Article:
The Federal Reserve has published an interim final rule amending Regulation Z to establish new requirements for appraisal independence for any consumer credit transaction that is secured by the consumer’s principal dwelling, as required by the Dodd-Frank Act. The interim final rule released on October 18 prohibits coercion, bribery and other similar actions in connection with a real estate appraisal. The interim final rule also prohibits appraisers and appraisal management companies from having financial interests in the property or credit transaction, and prohibits a creditor from extending credit if it knows, before closing, of a violation of the prohibition on coercion or conflict of interest. The interim final rule requires that parties involved in the transaction report appraiser misconduct to state appraiser licensing authorities. It also requires that a creditor pay only reasonable and customary compensation to a “fee appraiser”—an appraiser who is not employed by the creditor or the appraisal management company hired by the creditor. The interim final rule becomes effective on December 27, 2010, but compliance is optional until April 1, 2011 to allow time for any necessary operational changes. The interim final rule also causes the Home Valuation Code of Conduct to have no further force or effect. Comments on the interim final rule are due by December 27, 2010.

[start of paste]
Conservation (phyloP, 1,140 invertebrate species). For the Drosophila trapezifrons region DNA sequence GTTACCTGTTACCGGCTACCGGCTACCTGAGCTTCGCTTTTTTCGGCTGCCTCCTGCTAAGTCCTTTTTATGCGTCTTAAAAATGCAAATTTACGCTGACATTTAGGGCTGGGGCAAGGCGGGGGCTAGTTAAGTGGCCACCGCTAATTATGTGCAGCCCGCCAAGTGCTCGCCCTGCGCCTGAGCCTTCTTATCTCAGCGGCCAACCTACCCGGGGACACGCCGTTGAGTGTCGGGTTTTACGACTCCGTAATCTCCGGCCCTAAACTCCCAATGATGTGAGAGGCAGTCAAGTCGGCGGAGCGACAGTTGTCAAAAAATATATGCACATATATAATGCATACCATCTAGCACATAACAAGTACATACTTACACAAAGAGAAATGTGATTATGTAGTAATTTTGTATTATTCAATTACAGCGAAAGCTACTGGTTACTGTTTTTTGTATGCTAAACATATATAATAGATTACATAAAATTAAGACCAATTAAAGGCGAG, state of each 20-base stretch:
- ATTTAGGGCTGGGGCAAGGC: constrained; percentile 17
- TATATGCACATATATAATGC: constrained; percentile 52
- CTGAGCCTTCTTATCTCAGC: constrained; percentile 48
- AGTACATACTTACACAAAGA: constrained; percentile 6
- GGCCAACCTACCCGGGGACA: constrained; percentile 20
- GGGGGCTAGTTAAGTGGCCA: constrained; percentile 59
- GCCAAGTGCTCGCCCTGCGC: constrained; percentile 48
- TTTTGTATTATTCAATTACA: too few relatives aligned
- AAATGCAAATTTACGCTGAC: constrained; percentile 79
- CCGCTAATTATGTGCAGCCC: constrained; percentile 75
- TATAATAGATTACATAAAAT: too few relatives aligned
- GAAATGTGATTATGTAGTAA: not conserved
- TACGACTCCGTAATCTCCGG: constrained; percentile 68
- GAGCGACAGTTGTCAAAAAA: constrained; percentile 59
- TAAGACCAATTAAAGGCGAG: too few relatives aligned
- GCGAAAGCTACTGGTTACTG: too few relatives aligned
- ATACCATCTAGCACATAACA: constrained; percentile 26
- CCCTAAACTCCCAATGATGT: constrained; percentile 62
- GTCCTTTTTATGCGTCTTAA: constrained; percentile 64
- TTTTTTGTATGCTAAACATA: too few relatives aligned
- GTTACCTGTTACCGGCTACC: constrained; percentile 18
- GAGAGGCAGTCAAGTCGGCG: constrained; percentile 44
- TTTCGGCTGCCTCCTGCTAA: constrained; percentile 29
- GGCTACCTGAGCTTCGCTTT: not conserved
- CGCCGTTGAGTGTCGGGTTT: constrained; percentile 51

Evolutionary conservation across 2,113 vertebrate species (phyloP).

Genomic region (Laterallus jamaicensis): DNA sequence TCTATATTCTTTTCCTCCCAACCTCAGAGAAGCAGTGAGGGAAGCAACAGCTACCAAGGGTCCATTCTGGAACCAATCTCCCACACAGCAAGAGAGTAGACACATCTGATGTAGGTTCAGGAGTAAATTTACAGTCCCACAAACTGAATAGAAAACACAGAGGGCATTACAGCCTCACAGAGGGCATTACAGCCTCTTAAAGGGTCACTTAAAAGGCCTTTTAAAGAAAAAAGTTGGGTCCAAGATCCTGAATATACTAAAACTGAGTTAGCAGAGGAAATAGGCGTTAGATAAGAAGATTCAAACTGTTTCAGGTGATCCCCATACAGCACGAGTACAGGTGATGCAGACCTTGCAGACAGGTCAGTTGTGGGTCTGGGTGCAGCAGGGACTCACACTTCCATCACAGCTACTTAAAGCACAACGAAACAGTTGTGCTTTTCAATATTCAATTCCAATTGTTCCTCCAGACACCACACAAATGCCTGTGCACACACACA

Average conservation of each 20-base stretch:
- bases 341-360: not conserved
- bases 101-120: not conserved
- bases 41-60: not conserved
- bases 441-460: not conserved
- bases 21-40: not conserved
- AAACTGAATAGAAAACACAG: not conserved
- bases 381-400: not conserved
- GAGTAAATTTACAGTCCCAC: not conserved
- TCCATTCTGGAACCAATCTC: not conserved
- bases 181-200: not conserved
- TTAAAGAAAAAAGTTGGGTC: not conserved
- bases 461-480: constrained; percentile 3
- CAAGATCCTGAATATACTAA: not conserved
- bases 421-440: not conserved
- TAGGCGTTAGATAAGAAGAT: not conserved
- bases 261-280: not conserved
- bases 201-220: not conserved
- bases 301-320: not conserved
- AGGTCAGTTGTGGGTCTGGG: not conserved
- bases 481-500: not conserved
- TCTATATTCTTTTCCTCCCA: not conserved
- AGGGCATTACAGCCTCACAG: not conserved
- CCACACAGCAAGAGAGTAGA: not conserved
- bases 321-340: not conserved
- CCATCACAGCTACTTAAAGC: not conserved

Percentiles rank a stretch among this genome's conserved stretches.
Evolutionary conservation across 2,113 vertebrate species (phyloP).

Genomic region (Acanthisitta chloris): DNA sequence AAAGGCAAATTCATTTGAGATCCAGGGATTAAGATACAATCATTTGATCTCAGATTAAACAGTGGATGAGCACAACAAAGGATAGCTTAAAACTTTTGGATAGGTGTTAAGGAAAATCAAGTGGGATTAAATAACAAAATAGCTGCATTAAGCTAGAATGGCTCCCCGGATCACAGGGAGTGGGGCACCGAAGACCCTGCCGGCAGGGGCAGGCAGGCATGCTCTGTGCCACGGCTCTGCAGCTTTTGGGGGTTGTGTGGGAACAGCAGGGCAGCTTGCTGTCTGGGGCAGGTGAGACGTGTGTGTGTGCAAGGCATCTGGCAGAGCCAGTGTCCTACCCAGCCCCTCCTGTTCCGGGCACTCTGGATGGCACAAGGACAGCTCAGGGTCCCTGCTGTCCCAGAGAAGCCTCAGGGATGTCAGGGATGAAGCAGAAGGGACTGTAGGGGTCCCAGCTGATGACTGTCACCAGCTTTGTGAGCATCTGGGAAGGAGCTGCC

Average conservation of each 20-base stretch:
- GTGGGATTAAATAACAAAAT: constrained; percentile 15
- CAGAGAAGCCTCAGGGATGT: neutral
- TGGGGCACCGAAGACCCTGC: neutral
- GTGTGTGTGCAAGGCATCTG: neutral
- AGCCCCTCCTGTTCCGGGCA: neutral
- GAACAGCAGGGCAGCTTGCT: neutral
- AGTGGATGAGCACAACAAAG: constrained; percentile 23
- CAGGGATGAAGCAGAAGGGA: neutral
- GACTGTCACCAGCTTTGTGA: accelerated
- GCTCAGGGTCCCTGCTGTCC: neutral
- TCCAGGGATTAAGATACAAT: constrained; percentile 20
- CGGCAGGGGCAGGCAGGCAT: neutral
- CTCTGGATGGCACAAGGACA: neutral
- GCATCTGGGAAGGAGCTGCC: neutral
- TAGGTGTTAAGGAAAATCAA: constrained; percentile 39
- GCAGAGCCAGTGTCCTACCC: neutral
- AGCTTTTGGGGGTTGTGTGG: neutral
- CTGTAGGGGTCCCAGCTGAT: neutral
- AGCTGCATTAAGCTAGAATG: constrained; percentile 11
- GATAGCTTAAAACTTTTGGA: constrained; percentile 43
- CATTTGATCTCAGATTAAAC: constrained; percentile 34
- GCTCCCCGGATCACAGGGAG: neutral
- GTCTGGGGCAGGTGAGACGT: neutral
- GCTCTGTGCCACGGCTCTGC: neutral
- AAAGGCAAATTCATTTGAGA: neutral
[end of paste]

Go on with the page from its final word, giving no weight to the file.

Nutter Notes: A creditor is presumed to have paid reasonable and customary compensation to a fee appraiser if the fee is reasonably related to recent rates paid for appraisal services in the geographic market and the creditor has taken into account certain factors, such as the type of property and the scope of work, and has not engaged in any anti-competitive actions, such as price fixing or restricting others from entering the market. Additionally, a creditor is presumed to have paid a reasonable and customary fee if the creditor relies on rates established by independent third parties. The interim final rule applies to any person who performs valuation services or valuation management functions and to any valuation of a consumer’s principal dwelling, not just to licensed or certified appraisers. Institutions with both an appraisal function and loan production function are not by definition conflicted, but must establish firewalls and other safeguards between these two functions in order to qualify for a safe harbor from the conflict of interest provisions. The interim final rule provides guidance for both small institutions (defined as having assets of $250 million or less) and larger institutions regarding the specific criteria for establishing firewalls and other safeguards. A creditor may make a loan based on a valuation known to be either coerced or conflicted if the creditor uses reasonable due diligence to determine that the valuation does not materially misstate the value of the property.